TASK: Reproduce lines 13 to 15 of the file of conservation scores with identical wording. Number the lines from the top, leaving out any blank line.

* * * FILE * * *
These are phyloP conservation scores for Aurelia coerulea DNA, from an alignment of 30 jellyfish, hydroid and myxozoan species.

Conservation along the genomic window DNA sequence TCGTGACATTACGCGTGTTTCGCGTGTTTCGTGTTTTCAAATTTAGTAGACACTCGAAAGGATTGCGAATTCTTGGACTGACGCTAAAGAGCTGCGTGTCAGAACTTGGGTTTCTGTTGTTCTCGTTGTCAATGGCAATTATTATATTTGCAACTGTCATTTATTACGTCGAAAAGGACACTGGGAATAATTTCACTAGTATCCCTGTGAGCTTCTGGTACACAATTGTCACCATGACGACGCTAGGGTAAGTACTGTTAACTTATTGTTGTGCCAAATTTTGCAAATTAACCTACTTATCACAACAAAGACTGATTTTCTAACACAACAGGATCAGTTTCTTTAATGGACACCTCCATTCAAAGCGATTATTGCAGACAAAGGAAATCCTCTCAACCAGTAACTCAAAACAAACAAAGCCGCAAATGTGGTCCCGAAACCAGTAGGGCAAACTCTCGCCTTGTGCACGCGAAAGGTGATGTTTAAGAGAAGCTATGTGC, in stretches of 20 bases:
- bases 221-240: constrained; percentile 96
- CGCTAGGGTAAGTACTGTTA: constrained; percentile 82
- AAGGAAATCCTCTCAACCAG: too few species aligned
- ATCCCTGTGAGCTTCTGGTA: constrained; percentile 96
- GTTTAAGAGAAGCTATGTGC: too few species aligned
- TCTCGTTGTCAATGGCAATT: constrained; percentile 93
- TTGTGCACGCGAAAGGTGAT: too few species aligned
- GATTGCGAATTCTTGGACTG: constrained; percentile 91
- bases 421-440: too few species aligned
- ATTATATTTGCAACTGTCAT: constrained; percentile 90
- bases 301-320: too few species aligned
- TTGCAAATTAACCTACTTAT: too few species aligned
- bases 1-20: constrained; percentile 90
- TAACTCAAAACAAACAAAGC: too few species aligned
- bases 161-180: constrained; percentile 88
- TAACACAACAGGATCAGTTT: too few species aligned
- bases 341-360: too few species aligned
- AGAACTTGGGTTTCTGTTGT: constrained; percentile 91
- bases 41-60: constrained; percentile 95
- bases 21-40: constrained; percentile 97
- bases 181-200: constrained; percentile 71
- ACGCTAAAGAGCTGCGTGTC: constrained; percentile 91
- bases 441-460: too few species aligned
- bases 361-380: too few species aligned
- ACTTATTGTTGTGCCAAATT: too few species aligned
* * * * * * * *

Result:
- bases 301-320: too few species aligned
- TTGCAAATTAACCTACTTAT: too few species aligned
- bases 1-20: constrained; percentile 90